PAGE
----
Everything Is Going to Kill Everybody: The Terrifyingly Real Ways the World Wants You Dead - Robert Brockway (2010)
Asteroids, radiation, frigid vacuums, and hostile aliens—let’s face it: space sucks, sometimes literally. Space doesn’t bring you flowers, or nurture abandoned puppies back to health. Space doesn’t provide delicious sandwiches at the company picnic or help old ladies across the street. It doesn’t do one damn nice thing for you; it basically just plots your death from the abyssal void of nothingness. Sinister threats from outer space may seem like science fiction to you, but it’s only science fiction until it’s landing on your damn head. Also, if you really stop and think about it, there’s a lot more of space than there are of us.
My God … don’t … don’t look now, but I think it’s everywhere. Space has got us surrounded!
Chapter 12. ASTEROIDS AND EXTINCTION-LEVEL EVENTS
AN EXTINCTION-LEVEL Event (ELE) is a massive die-off of the majority of life on our planet, and they often seem to be caused by a particularly devastating asteroid impact. It’s not exactly a subtle or mysterious phenomenon. In a nutshell: big rock, big explosion. There’s not much to do but die as hard as you possibly can. When most people think of major meteor strikes, they typically think of distant prehistoric events, like the one that caused the extinction of the dinosaurs 65 million years ago when an asteroid roughly six miles in diameter struck the Earth at a place called Chicxulub, which we now call Mexico, and began the most dramatic extinction in history. (It was not the largest extinction period: That dubious honor falls to the Permian-Triassic extinction event. But while the P-Tr event killed off most of the world’s insects, the Chicxulub event managed to slay every single real live dragon at once, and that’s the kind of dramatic flair that squashing a trillion bugs just does not possess.) Because we associate ELEs with such disasters in the long-distant past, the tendency is to think that catastrophic asteroid strikes are strictly relegated to ancient history when, in reality, nothing could be further from the truth. Meteors hit the Earth like your dad hits the bottle every time you disappoint him, which is to say very often, and very, very hard.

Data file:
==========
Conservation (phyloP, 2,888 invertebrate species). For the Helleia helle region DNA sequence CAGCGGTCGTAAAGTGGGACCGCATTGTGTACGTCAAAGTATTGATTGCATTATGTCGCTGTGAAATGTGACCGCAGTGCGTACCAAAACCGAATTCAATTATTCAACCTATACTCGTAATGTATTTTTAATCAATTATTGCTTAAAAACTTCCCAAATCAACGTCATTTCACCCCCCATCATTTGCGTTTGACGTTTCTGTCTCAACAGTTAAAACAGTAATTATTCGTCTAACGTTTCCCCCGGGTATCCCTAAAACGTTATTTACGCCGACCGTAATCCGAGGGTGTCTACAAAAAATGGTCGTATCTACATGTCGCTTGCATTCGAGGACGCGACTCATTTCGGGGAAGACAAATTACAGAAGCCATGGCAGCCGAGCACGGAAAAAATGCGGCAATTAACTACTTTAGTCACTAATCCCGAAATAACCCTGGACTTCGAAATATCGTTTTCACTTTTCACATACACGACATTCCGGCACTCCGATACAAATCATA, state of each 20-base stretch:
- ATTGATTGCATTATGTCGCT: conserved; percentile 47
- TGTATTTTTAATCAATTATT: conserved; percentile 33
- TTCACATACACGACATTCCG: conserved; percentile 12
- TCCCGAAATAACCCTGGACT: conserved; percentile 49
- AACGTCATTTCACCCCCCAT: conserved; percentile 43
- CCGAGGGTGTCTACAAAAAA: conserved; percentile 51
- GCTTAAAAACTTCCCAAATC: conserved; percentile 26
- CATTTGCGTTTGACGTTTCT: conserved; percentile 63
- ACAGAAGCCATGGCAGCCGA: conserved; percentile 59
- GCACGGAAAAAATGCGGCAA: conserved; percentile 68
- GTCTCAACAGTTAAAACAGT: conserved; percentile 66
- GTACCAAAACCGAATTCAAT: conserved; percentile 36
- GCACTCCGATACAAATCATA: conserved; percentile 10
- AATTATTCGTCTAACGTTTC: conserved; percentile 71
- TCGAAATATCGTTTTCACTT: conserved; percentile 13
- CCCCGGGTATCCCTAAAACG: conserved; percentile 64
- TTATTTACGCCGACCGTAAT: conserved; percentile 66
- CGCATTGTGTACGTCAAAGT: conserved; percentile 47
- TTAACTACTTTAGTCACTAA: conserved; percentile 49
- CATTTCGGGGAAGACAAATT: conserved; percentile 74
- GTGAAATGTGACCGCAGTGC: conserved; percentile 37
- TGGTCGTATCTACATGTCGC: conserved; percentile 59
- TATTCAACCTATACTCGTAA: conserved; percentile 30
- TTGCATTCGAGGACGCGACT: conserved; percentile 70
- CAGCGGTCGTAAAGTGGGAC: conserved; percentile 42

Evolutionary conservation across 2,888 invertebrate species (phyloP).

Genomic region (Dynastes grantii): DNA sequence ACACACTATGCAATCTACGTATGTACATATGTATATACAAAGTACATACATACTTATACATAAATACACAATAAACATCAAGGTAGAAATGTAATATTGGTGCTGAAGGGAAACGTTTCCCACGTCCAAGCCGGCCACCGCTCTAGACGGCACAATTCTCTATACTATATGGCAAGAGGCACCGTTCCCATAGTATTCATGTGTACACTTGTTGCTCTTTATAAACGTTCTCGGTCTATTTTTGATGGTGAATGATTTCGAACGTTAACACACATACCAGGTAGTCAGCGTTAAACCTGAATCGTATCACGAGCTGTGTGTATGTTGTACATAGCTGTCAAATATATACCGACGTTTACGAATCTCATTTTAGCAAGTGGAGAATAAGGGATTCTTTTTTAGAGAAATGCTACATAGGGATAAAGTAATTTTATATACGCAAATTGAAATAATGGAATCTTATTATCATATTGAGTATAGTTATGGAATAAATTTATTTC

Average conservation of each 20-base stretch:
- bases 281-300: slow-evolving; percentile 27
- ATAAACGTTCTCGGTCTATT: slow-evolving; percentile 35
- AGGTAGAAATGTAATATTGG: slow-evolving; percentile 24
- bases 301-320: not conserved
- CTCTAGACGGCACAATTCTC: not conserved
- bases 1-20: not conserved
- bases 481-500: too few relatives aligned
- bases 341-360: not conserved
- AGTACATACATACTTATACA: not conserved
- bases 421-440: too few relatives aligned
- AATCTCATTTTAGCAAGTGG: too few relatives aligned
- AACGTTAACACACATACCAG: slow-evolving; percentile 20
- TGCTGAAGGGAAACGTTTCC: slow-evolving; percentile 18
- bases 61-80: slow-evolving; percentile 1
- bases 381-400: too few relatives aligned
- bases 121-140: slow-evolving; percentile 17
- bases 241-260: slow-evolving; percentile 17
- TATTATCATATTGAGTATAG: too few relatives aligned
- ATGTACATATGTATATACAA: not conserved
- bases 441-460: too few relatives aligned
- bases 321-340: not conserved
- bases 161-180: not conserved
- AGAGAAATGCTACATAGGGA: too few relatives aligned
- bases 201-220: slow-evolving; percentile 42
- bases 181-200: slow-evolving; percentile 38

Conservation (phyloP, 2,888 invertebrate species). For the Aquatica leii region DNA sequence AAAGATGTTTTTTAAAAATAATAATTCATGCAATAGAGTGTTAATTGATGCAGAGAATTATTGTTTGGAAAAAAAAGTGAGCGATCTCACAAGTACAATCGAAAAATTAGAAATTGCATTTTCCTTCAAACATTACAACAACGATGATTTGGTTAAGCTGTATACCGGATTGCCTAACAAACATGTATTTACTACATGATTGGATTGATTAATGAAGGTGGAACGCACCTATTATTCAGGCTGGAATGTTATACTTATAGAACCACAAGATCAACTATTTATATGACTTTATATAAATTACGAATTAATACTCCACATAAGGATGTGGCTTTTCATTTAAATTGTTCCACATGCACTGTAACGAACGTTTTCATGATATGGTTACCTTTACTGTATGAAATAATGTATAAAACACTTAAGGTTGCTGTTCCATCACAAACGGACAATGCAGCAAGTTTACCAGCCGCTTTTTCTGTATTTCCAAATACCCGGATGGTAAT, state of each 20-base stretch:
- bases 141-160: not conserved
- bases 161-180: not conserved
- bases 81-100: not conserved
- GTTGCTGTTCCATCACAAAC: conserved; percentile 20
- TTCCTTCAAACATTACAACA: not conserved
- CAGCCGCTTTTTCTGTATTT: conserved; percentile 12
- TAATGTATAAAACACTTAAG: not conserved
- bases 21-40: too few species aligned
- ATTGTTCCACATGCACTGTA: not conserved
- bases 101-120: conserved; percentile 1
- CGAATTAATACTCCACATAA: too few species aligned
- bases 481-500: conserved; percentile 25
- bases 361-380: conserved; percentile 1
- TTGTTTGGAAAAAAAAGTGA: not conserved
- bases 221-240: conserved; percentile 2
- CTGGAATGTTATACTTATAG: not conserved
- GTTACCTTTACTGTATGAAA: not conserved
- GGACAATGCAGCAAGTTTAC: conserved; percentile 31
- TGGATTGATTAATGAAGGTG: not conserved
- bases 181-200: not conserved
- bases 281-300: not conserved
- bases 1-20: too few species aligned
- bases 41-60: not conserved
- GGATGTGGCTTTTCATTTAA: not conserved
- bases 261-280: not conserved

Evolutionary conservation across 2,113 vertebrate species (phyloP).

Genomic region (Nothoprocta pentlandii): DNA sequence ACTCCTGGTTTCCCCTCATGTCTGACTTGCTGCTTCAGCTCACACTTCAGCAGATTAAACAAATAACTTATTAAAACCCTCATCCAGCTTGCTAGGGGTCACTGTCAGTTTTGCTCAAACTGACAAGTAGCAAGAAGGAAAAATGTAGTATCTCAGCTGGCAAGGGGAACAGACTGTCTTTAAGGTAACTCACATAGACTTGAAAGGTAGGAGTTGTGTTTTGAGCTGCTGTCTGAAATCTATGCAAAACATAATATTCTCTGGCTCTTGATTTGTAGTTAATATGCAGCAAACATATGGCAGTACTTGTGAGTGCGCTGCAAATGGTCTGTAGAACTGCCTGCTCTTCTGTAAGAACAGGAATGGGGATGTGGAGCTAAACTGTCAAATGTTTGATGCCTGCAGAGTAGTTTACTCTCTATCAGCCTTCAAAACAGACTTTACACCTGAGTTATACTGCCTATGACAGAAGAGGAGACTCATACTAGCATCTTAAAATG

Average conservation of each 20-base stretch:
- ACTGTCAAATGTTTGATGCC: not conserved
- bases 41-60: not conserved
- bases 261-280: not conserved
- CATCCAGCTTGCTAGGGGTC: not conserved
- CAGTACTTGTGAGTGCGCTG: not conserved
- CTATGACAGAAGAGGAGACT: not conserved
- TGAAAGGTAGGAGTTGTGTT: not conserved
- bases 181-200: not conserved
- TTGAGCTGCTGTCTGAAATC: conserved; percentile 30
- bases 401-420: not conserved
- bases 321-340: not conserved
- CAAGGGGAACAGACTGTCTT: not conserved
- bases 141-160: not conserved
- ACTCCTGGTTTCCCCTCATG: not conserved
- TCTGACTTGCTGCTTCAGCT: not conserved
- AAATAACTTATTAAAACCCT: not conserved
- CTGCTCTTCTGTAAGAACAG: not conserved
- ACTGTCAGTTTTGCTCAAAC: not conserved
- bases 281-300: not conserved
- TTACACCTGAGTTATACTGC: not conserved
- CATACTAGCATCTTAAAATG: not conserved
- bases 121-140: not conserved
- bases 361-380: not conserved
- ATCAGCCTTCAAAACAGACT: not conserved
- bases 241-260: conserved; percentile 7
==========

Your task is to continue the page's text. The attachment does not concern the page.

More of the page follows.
For example, see March 22, 2008, when a one-thousand-foot diameter asteroid passed within four hundred thousand miles of Earth—missing us by only six hours. To us, numbers like four hundred thousand seem vast, but in terms of space travel that’s basically like being in Earth’s pocket, and while missing something by six hours may seem like a lot to you, in astronomical terms that’s practically already inside of you: easing just the tip of its disaster member in to see how you like it before the full-fledged catastrophic shafting begins.